One of the cool features that came out of Qualcomm’s Tech Summit last month was its new fingerprint sensor. This one goes above and beyond anything I’ve seen before – where fingerprint sensors used to be small and have a sensing angle no bigger than a sesame seed, Qualcomm’s new 3D Sonic Max sensor is massive.

One of the key issues with modern high-end smartphones is fingerprint unlocking. Fingerprint sensors are found in one of three locations: the rear, the side (rare), or in the display. As we’ve gone through 2019, one fingerprint sensor company is promoting over 100 design wins for in-display fingerprint sensors. To be in the display, the sensor sometimes bonded to it, which causes concerns about z-height, but the main issue with in-display fingerprint sensors is the detection area.

Most in-display detection areas are quite small, often smaller than an actual thumb. And thus when a person tries to unlock the smartphone, they have to guess as to exactly where the sensor is. Given that the sensor is several millimetres wide, by being off 2-3 mm means that the likelihood of a positive unlocking is down to the quality of the sensor and the software. Some smartphones with always-on displays get around this by offering up a fingerprint area to show where you have to press, but even then that only gets displayed after you’ve touched the display once. Overall we can all agree on one thing: in-display sensors are too small.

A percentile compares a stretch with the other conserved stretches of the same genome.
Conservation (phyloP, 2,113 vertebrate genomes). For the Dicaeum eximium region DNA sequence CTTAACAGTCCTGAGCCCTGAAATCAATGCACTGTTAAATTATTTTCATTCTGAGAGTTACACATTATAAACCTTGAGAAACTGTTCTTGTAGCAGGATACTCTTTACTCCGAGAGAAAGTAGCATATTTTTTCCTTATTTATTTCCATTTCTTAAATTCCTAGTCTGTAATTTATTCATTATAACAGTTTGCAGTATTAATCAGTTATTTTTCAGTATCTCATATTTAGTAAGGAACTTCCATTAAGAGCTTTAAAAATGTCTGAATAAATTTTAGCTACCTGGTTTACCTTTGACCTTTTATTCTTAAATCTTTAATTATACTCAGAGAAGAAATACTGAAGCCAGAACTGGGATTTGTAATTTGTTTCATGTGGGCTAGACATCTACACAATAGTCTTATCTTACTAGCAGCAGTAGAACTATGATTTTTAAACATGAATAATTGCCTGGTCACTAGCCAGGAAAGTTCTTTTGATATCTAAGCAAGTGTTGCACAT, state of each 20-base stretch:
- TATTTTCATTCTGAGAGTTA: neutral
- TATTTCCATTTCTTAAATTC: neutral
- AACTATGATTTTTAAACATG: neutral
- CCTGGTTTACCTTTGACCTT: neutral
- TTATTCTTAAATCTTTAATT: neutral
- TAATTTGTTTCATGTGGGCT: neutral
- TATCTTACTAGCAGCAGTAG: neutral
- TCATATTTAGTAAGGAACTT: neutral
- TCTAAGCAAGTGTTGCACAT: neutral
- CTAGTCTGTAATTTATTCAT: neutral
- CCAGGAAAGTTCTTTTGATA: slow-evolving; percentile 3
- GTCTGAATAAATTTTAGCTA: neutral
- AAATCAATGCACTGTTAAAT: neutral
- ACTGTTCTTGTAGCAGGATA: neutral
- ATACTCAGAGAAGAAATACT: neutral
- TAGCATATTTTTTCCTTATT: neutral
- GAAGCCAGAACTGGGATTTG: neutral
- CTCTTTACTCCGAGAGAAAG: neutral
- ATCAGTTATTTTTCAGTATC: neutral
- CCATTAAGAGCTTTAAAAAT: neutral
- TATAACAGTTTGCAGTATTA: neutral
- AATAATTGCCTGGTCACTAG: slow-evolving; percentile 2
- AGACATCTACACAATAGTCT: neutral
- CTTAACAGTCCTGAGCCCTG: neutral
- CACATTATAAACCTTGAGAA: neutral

Now it should be noted that there are two types of in-display sensor: optical and ultrasonic. Optical sensors rely on light to bounce between the fingerprint and the sensor, and this is achieved often by brightening the screen when a finger press is detected. With the right combination of hardware and software, a device might even be able to start detecting when something is about to press the sensor and anticipate it. The other type of sensor is ultrasonic, which doesn’t need light but does require direct contact. This looks at the return pattern by using ultrasonic waves through to the finger. A number of previous ultrasonic sensors have claimed superior security due to this.